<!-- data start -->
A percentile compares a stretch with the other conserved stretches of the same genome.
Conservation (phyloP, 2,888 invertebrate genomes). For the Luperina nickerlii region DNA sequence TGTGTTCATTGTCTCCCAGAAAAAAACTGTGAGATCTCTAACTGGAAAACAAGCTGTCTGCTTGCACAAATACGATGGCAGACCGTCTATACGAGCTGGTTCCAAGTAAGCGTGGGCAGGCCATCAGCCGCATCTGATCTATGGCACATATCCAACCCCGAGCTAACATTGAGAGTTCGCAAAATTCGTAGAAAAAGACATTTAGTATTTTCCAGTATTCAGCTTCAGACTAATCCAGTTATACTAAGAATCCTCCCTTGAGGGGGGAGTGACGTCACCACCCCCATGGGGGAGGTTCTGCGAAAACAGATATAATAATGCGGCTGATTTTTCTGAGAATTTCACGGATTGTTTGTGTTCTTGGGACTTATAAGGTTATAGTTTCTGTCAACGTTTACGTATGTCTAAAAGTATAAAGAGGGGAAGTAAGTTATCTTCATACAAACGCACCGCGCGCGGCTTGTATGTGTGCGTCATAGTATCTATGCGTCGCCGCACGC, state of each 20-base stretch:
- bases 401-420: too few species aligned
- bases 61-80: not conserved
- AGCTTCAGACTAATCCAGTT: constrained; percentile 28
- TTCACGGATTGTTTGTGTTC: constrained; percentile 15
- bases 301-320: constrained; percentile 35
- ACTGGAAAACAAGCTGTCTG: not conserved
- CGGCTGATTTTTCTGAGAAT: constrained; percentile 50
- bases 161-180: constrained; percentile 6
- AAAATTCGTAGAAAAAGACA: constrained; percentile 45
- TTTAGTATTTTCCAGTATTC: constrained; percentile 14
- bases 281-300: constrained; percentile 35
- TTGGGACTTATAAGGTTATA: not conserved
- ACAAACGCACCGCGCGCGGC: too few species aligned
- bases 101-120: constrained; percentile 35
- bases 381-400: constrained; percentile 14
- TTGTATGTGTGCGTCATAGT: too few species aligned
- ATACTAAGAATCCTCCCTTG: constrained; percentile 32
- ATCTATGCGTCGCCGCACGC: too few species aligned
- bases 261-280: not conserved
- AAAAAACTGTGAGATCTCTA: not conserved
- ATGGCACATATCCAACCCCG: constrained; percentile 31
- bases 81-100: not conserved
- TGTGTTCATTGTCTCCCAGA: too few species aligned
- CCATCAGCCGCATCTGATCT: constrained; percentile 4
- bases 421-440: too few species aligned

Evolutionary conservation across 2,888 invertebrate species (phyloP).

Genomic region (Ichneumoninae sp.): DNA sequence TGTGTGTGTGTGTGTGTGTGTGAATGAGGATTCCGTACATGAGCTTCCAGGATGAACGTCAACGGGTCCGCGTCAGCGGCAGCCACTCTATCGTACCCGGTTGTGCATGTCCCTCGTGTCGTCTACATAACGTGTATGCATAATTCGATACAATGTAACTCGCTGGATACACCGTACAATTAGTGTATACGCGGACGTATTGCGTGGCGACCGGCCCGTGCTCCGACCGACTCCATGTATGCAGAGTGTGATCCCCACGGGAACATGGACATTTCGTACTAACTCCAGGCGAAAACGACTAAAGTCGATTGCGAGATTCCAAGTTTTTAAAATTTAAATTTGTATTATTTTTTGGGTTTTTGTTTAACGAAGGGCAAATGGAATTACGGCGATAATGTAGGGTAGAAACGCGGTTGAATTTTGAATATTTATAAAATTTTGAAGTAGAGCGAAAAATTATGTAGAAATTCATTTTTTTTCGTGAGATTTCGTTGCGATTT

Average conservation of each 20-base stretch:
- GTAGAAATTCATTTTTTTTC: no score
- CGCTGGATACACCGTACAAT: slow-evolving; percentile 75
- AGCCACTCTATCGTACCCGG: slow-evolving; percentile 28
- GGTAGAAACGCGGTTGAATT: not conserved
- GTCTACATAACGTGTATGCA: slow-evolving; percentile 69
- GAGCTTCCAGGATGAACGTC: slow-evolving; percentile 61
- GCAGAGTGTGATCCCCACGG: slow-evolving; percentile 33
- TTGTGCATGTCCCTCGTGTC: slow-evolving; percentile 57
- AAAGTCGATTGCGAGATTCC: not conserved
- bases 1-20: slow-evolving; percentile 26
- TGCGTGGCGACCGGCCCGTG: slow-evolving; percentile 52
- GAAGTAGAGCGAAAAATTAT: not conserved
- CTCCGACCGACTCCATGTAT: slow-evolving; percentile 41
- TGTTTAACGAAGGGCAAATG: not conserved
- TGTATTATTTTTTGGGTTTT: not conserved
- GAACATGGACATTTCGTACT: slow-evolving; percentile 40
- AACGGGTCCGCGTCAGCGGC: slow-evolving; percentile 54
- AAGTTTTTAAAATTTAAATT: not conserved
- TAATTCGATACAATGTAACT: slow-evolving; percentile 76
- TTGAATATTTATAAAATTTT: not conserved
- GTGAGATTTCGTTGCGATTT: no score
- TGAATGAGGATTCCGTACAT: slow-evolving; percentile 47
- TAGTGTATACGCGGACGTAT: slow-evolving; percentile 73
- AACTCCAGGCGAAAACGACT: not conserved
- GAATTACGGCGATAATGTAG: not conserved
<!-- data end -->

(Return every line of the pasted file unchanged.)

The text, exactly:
A percentile compares a stretch with the other conserved stretches of the same genome.
Conservation (phyloP, 2,888 invertebrate genomes). For the Luperina nickerlii region DNA sequence TGTGTTCATTGTCTCCCAGAAAAAAACTGTGAGATCTCTAACTGGAAAACAAGCTGTCTGCTTGCACAAATACGATGGCAGACCGTCTATACGAGCTGGTTCCAAGTAAGCGTGGGCAGGCCATCAGCCGCATCTGATCTATGGCACATATCCAACCCCGAGCTAACATTGAGAGTTCGCAAAATTCGTAGAAAAAGACATTTAGTATTTTCCAGTATTCAGCTTCAGACTAATCCAGTTATACTAAGAATCCTCCCTTGAGGGGGGAGTGACGTCACCACCCCCATGGGGGAGGTTCTGCGAAAACAGATATAATAATGCGGCTGATTTTTCTGAGAATTTCACGGATTGTTTGTGTTCTTGGGACTTATAAGGTTATAGTTTCTGTCAACGTTTACGTATGTCTAAAAGTATAAAGAGGGGAAGTAAGTTATCTTCATACAAACGCACCGCGCGCGGCTTGTATGTGTGCGTCATAGTATCTATGCGTCGCCGCACGC, state of each 20-base stretch:
- bases 401-420: too few species aligned
- bases 61-80: not conserved
- AGCTTCAGACTAATCCAGTT: constrained; percentile 28
- TTCACGGATTGTTTGTGTTC: constrained; percentile 15
- bases 301-320: constrained; percentile 35
- ACTGGAAAACAAGCTGTCTG: not conserved
- CGGCTGATTTTTCTGAGAAT: constrained; percentile 50
- bases 161-180: constrained; percentile 6
- AAAATTCGTAGAAAAAGACA: constrained; percentile 45
- TTTAGTATTTTCCAGTATTC: constrained; percentile 14
- bases 281-300: constrained; percentile 35
- TTGGGACTTATAAGGTTATA: not conserved
- ACAAACGCACCGCGCGCGGC: too few species aligned
- bases 101-120: constrained; percentile 35
- bases 381-400: constrained; percentile 14
- TTGTATGTGTGCGTCATAGT: too few species aligned
- ATACTAAGAATCCTCCCTTG: constrained; percentile 32
- ATCTATGCGTCGCCGCACGC: too few species aligned
- bases 261-280: not conserved
- AAAAAACTGTGAGATCTCTA: not conserved
- ATGGCACATATCCAACCCCG: constrained; percentile 31
- bases 81-100: not conserved
- TGTGTTCATTGTCTCCCAGA: too few species aligned
- CCATCAGCCGCATCTGATCT: constrained; percentile 4
- bases 421-440: too few species aligned

Evolutionary conservation across 2,888 invertebrate species (phyloP).

Genomic region (Ichneumoninae sp.): DNA sequence TGTGTGTGTGTGTGTGTGTGTGAATGAGGATTCCGTACATGAGCTTCCAGGATGAACGTCAACGGGTCCGCGTCAGCGGCAGCCACTCTATCGTACCCGGTTGTGCATGTCCCTCGTGTCGTCTACATAACGTGTATGCATAATTCGATACAATGTAACTCGCTGGATACACCGTACAATTAGTGTATACGCGGACGTATTGCGTGGCGACCGGCCCGTGCTCCGACCGACTCCATGTATGCAGAGTGTGATCCCCACGGGAACATGGACATTTCGTACTAACTCCAGGCGAAAACGACTAAAGTCGATTGCGAGATTCCAAGTTTTTAAAATTTAAATTTGTATTATTTTTTGGGTTTTTGTTTAACGAAGGGCAAATGGAATTACGGCGATAATGTAGGGTAGAAACGCGGTTGAATTTTGAATATTTATAAAATTTTGAAGTAGAGCGAAAAATTATGTAGAAATTCATTTTTTTTCGTGAGATTTCGTTGCGATTT

Average conservation of each 20-base stretch:
- GTAGAAATTCATTTTTTTTC: no score
- CGCTGGATACACCGTACAAT: slow-evolving; percentile 75
- AGCCACTCTATCGTACCCGG: slow-evolving; percentile 28
- GGTAGAAACGCGGTTGAATT: not conserved
- GTCTACATAACGTGTATGCA: slow-evolving; percentile 69
- GAGCTTCCAGGATGAACGTC: slow-evolving; percentile 61
- GCAGAGTGTGATCCCCACGG: slow-evolving; percentile 33
- TTGTGCATGTCCCTCGTGTC: slow-evolving; percentile 57
- AAAGTCGATTGCGAGATTCC: not conserved
- bases 1-20: slow-evolving; percentile 26
- TGCGTGGCGACCGGCCCGTG: slow-evolving; percentile 52
- GAAGTAGAGCGAAAAATTAT: not conserved
- CTCCGACCGACTCCATGTAT: slow-evolving; percentile 41
- TGTTTAACGAAGGGCAAATG: not conserved
- TGTATTATTTTTTGGGTTTT: not conserved
- GAACATGGACATTTCGTACT: slow-evolving; percentile 40
- AACGGGTCCGCGTCAGCGGC: slow-evolving; percentile 54
- AAGTTTTTAAAATTTAAATT: not conserved
- TAATTCGATACAATGTAACT: slow-evolving; percentile 76
- TTGAATATTTATAAAATTTT: not conserved
- GTGAGATTTCGTTGCGATTT: no score
- TGAATGAGGATTCCGTACAT: slow-evolving; percentile 47
- TAGTGTATACGCGGACGTAT: slow-evolving; percentile 73
- AACTCCAGGCGAAAACGACT: not conserved
- GAATTACGGCGATAATGTAG: not conserved